Featured image: M Green & Sunderland Antiquarian Society
The History of Sunderland Tugs and Shipbuilding
Brewing, coal mining and glass making have all played a huge part in Sunderland’s history.
But there’s one industry that’s played a bigger part in the city’s story than any other – shipbuilding.
Sunderland’s shipbuilding history lasted over six centuries, during which it had over 400 registered shipyards and became the biggest shipbuilding town in the world.
Along the way the industry transformed Wearside and put Sunderland on the map.
Here’s a look back at the history of Sunderland tugs and shipbuilding.
The start of shipbuilding on Wearside
Sunderland shipbuilding began in 1346, when Thomas Menville was recorded as building a ship in Hendon.
Little is known about shipbuilding on Wearside until the 18th century, when improvements to the port helped transform Sunderland into one of Britain’s shipbuilding hubs.
The town produced several commercial vessels in the 1700s, as well as warships that were used in the wars against the French.
The 19th century
Shipbuilding in Sunderland continued to grow during the 19th century, with the number of shipyards along the Wear growing from nine in 1801 to 76 in 1840.
By this time Sunderland was Britain’s most prolific shipbuilding town, with the 1835 Lloyds Register of Shipping chronicling that it was “the most important shipbuilding centre in the country, nearly equalling as regards tonnage and ships built all the other ports put together”.
Between 1846 and 1854, a third of all ships built in the UK were from Wearside.
At this time, most ships were still made of wood, with Sunderland’s first iron ship built in 1852 and the production of steel ships beginning in the 1880s.
The 20th century
During the 20th century, Sunderland shipbuilding was key to Britain’s efforts in the two World Wars.
The First World War
In 1914 there were just 16 shipyards on the Wear, due to ever-increasing competition from abroad and the change to iron and then steel construction.
These shipyards were responsible for building the majority of Britain’s cargo ships, which were the key to getting supplies to the front lines during the First World War.
Demand for these vessels was so high that women were employed in the shipyards for the first time, which had a huge impact on women’s suffrage in the 20th century.
The Second World War
By 1939 the number of shipyards in Sunderland had shrunk to just eight, although this rose to nine due in order to supply wartime needs.
An incredible 27% of merchant ships produced in Britain during the Second World War were built at Sunderland.
Of course, this didn’t go unnoticed by the Nazis, who made Wearside a regular target of bombing raids. This led to many children being evacuated from the area to safer areas of the country.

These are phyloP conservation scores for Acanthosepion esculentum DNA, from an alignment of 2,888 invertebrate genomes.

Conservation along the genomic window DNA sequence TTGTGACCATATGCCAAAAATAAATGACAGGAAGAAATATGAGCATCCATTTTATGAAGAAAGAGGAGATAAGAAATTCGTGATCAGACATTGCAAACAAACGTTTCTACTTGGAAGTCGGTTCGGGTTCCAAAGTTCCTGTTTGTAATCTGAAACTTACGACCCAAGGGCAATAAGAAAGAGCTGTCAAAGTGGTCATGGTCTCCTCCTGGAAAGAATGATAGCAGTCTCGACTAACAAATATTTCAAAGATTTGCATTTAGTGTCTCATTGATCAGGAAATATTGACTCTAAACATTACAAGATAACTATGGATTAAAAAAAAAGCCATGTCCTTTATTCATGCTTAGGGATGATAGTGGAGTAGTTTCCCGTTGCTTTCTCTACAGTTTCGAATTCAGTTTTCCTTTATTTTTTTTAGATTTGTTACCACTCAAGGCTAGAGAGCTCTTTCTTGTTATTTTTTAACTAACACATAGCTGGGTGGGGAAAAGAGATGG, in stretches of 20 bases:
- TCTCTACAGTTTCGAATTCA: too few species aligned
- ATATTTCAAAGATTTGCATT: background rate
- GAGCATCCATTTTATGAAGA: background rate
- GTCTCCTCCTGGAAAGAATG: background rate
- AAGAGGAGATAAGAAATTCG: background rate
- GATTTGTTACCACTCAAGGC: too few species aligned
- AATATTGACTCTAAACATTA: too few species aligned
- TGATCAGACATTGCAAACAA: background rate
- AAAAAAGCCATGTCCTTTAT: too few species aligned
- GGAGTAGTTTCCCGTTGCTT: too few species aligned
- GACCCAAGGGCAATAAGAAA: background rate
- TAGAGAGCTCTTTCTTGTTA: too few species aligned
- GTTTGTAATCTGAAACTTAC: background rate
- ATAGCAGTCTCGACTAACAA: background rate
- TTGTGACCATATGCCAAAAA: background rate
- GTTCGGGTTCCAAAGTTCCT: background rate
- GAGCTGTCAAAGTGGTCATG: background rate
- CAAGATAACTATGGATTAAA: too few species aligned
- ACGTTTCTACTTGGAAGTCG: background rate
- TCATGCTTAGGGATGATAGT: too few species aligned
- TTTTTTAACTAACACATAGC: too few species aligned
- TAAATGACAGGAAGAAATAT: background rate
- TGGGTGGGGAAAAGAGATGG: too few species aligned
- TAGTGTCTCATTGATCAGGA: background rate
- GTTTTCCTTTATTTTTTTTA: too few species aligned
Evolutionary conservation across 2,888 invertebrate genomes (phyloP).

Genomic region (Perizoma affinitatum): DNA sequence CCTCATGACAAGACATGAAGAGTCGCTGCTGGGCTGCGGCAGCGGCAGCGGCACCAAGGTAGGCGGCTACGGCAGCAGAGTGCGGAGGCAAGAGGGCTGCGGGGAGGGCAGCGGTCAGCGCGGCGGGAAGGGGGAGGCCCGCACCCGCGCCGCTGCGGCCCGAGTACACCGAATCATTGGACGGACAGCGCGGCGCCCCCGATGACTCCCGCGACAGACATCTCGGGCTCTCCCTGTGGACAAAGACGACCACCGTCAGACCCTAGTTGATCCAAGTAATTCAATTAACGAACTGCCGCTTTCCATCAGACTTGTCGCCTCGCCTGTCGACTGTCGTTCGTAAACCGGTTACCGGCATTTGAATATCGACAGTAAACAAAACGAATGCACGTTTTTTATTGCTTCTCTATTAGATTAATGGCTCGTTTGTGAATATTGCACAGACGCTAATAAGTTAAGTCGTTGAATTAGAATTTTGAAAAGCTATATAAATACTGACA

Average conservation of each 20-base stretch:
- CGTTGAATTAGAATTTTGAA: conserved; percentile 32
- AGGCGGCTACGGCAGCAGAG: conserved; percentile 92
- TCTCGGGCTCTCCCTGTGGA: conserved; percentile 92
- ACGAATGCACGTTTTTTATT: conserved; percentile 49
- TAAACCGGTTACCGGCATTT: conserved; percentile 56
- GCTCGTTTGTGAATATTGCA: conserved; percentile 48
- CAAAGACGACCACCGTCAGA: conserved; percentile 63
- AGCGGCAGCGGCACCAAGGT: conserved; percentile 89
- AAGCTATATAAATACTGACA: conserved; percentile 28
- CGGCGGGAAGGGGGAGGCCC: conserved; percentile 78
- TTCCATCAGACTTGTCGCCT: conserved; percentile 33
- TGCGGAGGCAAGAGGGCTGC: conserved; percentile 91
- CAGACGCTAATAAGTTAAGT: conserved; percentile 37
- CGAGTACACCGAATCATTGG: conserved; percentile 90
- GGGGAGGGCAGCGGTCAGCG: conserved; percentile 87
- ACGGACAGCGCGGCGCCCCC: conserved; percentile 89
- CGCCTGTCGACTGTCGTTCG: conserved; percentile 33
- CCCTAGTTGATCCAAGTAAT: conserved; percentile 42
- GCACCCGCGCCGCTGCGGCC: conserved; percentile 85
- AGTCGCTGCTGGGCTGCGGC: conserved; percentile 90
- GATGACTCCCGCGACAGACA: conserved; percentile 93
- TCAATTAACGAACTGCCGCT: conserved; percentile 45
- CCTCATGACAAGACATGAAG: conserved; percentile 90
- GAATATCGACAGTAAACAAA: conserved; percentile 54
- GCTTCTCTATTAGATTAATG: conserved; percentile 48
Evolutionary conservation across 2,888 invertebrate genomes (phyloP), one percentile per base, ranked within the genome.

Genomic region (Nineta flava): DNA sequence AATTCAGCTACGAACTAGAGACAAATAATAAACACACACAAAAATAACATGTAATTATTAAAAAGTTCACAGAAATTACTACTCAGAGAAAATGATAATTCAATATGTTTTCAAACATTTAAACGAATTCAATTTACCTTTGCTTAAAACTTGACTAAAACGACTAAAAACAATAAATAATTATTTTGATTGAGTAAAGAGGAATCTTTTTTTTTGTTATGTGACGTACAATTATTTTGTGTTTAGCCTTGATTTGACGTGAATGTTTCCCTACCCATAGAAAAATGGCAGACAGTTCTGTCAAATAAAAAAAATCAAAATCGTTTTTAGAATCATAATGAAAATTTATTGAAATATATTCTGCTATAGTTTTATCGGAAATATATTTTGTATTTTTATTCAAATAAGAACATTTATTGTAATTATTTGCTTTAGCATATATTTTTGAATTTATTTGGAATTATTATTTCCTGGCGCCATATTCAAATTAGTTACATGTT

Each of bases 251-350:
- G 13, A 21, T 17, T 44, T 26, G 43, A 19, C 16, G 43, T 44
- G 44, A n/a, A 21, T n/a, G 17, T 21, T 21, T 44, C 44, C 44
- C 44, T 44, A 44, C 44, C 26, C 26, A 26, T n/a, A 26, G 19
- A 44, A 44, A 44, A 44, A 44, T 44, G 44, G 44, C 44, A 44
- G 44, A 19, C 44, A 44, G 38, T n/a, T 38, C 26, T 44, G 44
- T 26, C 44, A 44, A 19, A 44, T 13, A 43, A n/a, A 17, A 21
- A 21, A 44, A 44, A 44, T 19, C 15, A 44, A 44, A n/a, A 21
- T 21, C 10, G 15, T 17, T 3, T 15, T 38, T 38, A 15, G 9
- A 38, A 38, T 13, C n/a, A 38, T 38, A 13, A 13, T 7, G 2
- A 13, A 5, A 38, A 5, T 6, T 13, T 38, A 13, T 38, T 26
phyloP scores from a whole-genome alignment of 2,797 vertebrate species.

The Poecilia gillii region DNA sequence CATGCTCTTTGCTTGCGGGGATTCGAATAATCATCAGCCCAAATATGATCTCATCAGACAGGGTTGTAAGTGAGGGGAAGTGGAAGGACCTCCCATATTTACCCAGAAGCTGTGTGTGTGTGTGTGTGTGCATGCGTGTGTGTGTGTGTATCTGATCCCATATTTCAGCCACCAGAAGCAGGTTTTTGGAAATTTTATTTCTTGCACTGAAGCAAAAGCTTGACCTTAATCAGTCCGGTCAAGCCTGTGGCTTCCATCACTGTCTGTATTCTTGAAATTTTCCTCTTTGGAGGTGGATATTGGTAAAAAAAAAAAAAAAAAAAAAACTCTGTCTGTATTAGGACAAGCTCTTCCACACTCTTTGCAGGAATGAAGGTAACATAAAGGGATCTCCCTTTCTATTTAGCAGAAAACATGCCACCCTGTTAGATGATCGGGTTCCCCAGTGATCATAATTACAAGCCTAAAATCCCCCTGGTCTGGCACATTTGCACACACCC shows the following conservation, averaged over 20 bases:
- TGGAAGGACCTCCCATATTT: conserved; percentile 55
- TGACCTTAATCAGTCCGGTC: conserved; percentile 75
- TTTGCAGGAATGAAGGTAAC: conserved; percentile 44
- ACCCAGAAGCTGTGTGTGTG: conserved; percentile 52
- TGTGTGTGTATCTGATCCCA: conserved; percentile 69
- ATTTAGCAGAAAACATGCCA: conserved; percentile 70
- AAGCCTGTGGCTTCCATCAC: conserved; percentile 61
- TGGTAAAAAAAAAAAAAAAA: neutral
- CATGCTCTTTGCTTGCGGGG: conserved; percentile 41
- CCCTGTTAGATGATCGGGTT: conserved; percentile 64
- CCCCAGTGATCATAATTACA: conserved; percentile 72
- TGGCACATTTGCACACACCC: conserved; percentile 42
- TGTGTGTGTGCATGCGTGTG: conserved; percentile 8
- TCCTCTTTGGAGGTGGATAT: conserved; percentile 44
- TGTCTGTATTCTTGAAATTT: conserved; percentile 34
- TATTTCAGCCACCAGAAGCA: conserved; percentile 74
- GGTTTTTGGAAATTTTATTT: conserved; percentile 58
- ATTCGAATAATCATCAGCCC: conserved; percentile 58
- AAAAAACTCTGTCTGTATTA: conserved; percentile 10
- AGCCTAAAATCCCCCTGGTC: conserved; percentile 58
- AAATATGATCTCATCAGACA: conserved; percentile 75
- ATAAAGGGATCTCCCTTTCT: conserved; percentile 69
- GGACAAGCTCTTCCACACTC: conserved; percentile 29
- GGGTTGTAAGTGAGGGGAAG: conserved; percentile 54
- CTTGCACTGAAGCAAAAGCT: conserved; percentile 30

The last Sunderland shipyard
After World War II, Sunderland continued to lead the world in shipbuilding. But competition from abroad made it increasingly difficult for Wearside companies to compete.
As the years went by, more and more of the town’s shipyards began to close or merge as the industry went into decline across Britain.
The shipbuilding industry was nationalised in 1977, and substantial job losses followed. 7,535 people worked in the shipyards 1978 – this fell to 4,337 by 1984.
Sunderland’s last two shipyards merged in 1980, but eventually closed in 1989, bringing an end to over six centuries of shipbuilding in Sunderland.
Tens of thousands of ships were built on the Wear over the centuries.
Among them was the City of Adelaide, which was one the fastest ocean-going clippers of its time upon its launch in 1864.
The City of Adelaide held the record from the UK to Adelaide, Australia, until that was broken by another Sunderland-built ship, the Torrens.
The Torrens was the last fully-rigged, composite (a wood hull over an iron frame) passenger clipper ever built. It sailed between England and Australia in just 64 days.
Sunderland produced some iconic ships in the age of mass production as well. In 1892, Sunderland-based shipbuilders Doxfords produced an innovative new hull design that became popular for cargo vessels, as its smaller deck size meant that it cost less to tax.
Just before World War II, Sunderland-based shipyard Thompsons designed a standard steamship that was easy to operate and could be easily and affordably produced. The design was taken to America, where it was mass produced on an unprecedented scale. It became known as the Liberty ship, and is credited as playing a key part in America’s efforts in WWII.
After the Second World War, the SD14 was developed in Sunderland to replace the aging Liberty ships. The first SD14 was launched in 1967 from the Southwick yard. It was adopted around the world and became one of the most successful designs of its day.
Each of the 8,102 ships built in Sunderland’s shipyards since 1786 are commemorated in the Keel Line, which stretches across Keel Square.
This monument to Sunderland’s shipbuilding past is 292m long – the length of the Naess Crusader, the longest ship ever built on the River Wear.
At its foot is the giant glass and bronze sculpture ‘Propellers of the City’, which bears the faces of over 300 of Sunderland’s shipyard workers.
As you can see, shipbuilding played a key part in Sunderland’s history.
Hopefully this article has given you a sense of the influence Sunderland’s shipbuilding past had – not only on Wearside, but across the world.